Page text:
Astro Boy and his creator were key figures in the rise of both manga and anime. A 24-page booklet that gives good historical and critical overviews highlights the extras. A good Christmas gift for the small child or anime fan on your list.
Extras - Character, merchandise and manga cover art galleries, subtitled deleted scenes, storyboard sequence, songs, booklet.
Rock 'N' Roll High School
(BVHE, 1979) D: Allan Arkush, w/ P.J. Soles, the Ramones. Rating: NNN
Death Race 2000
(BVHE, 1975) D: Paul Bartel, w/ David Carradine, Sylvester Stallone. Rating: NNN
Big Bad Mama
(BVHE, 1974) D: Steve Carver, w/ Angie Dickinson, William Shatner. Rating: NNN
(BVHE, 2004) D: Kevin O'Neill, w/ Costas Mandylor, Bruce Weitz. Rating: NNN
Producer Roger Corman has been cranking out low-budget schlock since 1954 - over 400 titles by his own count. He's the brain behind the Vincent Price/Edgar Allan Poe cycle, the biker flicks, the naughty nurse movies.
Corman had a knack for hiring and then trusting unknown talent. His alumni include Martin Scorsese, Francis Ford Coppola, Jack Nicholson, Joe Dante and many others. As a result, some of his pictures turned out to be classics, triumphs of energy and invention over seriously limited resources.
Rock 'N' Roll High School is non-stop fun. P. J. Soles blasts big energy and charm from frame one. Allan Arkush directs at a pace so frantic it put him in hospital. The Ramones are ideal mindless rockers to stand against fascist principal Miss Togar, played to perfection by camp queen Mary Woronov.
Death Race 2000 takes a futuristic cross-country auto race - with points scored for pedestrians killed - and treats it as comedy with a dash of political satire. Sylvester Stallone was never better.
Big Bad Mama is the most polished of the lot, with a decent script, good acting, a strong period feel and a snappy score with uncredited guitar and banjo by Jerry Garcia. Angie Dickinson is a Depression-era widow on a crime spree with her nubile daughters, and Tom Skerritt and William Shatner play henchmen and rivals. As always, high energy, sex, violence and comedy fuel the mix.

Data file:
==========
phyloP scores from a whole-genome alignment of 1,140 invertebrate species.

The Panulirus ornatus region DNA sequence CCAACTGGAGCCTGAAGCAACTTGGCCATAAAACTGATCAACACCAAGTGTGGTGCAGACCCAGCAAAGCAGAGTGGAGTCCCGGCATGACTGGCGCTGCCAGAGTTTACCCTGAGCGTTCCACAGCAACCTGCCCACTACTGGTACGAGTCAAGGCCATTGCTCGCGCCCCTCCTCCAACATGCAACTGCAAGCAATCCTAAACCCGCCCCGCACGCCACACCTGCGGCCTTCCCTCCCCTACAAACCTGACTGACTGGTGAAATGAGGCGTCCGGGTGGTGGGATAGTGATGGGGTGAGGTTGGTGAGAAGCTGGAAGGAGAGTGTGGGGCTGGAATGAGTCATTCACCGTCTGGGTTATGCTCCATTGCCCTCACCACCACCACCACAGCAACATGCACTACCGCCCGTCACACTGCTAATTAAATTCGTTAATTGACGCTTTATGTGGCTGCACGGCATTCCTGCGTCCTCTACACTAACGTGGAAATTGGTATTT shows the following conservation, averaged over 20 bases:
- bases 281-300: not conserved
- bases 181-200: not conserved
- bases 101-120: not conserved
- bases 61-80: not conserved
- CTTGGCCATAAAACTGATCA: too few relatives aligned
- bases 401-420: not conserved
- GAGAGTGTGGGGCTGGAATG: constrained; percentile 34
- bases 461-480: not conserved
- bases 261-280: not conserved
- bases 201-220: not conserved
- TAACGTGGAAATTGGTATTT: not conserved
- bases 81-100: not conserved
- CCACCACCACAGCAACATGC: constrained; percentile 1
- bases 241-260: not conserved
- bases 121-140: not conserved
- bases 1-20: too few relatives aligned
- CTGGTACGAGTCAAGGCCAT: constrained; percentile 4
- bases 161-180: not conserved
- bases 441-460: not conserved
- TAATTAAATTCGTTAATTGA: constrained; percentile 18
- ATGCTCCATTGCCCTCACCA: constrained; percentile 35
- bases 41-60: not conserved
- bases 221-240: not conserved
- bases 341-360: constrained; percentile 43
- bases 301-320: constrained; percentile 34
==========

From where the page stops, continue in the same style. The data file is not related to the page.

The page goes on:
Back in the day, these were movies with edge. Incest, blowing up high schools and running down old ladies were not your standard fare. Dinocroc, yer basic prehistoric-monster-on-the-loose flick, shows a touch of that spirit when it gives us puppies in peril, and pulls it off with a straight face and flair.
There's a new Corman commentary for each of these except Dinocroc, but the best is Arkush's commentary on Rock 'N' Roll High School. It's the one from the old laser disc - informative, funny and well worth a listen.
Extras - Rock 'N' Roll High School: Arkush/writer/producer commentary, Corman/actor Dey Young commentary, retro making-of doc, Ramones audio outtakes. Wide-screen. DR2000: Corman/Woronov commentary, retro making-of doc. Wide-screen. BBM: Corman/Dickinson commentary, retro making-of doc. Wide-screen. Dinocroc: wide-screen.
Coming Tuesday, December 27 Coming Tuesday, December 27
Dark Water Dark Water
(Disney, 2005) Another U.S. remake of an Asian chiller, available in unrated and the PG-13 theatrical version.
Into The Blue Into The Blue
(MGM, 2005) Hidden treasure in shark-infested waters, Jessica Alba in a bikini. How bad could it be?
(Sony, 2004) Wong Kar-wai's futuristic romance.
The Mikado The Mikado
(A&E, 1987) Gilbert and Sullivan's comic operetta transplanted from Japan to Roaring 20s England, featuring ex-Python Eric Idle.
= = Critics' Pick
NNNNN = excellent, maintains big screen impact
NNNN = very good
NNN = worth a peek
NN = Mediocre
N = Bomb